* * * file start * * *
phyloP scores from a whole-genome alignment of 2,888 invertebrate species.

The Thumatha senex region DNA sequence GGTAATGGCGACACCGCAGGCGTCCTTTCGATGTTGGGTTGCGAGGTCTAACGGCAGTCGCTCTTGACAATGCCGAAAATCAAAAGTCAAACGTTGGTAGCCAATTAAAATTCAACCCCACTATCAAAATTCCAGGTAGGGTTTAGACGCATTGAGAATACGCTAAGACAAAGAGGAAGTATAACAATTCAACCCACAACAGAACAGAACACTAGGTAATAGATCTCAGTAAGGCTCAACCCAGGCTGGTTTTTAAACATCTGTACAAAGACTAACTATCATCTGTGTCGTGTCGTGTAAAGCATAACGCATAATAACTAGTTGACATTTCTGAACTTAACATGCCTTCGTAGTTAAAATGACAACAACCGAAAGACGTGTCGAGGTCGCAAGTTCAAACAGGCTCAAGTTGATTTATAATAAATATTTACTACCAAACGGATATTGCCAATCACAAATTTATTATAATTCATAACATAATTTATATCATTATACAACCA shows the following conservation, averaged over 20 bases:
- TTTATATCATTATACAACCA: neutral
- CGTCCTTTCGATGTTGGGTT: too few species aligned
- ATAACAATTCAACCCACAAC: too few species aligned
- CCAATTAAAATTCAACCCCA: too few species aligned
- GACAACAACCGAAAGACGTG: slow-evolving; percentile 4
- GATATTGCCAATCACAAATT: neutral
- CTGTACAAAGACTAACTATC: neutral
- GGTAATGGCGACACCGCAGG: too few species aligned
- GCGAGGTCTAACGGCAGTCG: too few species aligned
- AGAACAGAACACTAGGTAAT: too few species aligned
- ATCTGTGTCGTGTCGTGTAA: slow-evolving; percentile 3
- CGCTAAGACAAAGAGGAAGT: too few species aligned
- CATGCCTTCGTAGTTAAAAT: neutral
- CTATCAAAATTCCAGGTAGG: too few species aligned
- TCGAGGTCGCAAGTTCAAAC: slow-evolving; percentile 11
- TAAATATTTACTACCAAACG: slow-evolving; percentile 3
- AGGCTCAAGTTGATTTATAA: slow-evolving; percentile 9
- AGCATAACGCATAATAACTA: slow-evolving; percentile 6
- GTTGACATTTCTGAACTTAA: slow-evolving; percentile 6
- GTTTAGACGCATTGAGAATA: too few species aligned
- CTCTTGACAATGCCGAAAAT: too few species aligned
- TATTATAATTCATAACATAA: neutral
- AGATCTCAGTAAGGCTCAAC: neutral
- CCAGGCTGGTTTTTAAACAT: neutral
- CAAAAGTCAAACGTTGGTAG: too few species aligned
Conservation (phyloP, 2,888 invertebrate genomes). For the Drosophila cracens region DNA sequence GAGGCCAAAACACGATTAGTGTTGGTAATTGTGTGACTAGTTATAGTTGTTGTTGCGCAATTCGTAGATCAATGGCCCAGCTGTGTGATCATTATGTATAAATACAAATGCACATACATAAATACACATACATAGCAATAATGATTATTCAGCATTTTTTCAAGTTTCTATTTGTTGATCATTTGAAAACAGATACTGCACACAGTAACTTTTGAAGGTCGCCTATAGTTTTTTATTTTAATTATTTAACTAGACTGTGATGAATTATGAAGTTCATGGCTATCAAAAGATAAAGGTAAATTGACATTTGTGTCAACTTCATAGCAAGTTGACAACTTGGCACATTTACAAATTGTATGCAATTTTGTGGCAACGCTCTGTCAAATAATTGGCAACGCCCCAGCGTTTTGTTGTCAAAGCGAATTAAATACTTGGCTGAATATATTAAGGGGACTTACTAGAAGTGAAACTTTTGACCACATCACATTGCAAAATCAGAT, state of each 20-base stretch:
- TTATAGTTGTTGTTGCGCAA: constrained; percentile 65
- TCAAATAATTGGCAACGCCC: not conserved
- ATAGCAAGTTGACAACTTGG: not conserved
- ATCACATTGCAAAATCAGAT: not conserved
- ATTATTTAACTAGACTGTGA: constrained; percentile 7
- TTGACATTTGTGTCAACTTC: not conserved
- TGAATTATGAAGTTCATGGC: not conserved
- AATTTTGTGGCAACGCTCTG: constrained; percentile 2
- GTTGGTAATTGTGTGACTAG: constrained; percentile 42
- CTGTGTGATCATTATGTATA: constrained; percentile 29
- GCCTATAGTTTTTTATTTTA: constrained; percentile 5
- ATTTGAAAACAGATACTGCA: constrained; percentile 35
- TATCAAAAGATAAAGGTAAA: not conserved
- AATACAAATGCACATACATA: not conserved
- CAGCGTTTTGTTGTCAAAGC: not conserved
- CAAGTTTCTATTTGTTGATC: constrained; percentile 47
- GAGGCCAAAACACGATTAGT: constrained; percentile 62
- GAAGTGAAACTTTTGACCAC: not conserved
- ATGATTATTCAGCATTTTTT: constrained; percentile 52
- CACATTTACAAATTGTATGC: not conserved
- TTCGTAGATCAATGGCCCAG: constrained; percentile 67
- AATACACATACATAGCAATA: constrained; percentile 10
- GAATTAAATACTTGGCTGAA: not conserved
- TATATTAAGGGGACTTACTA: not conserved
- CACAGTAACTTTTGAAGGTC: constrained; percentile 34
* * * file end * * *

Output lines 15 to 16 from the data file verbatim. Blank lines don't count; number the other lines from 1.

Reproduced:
- CATGCCTTCGTAGTTAAAAT: neutral
- CTATCAAAATTCCAGGTAGG: too few species aligned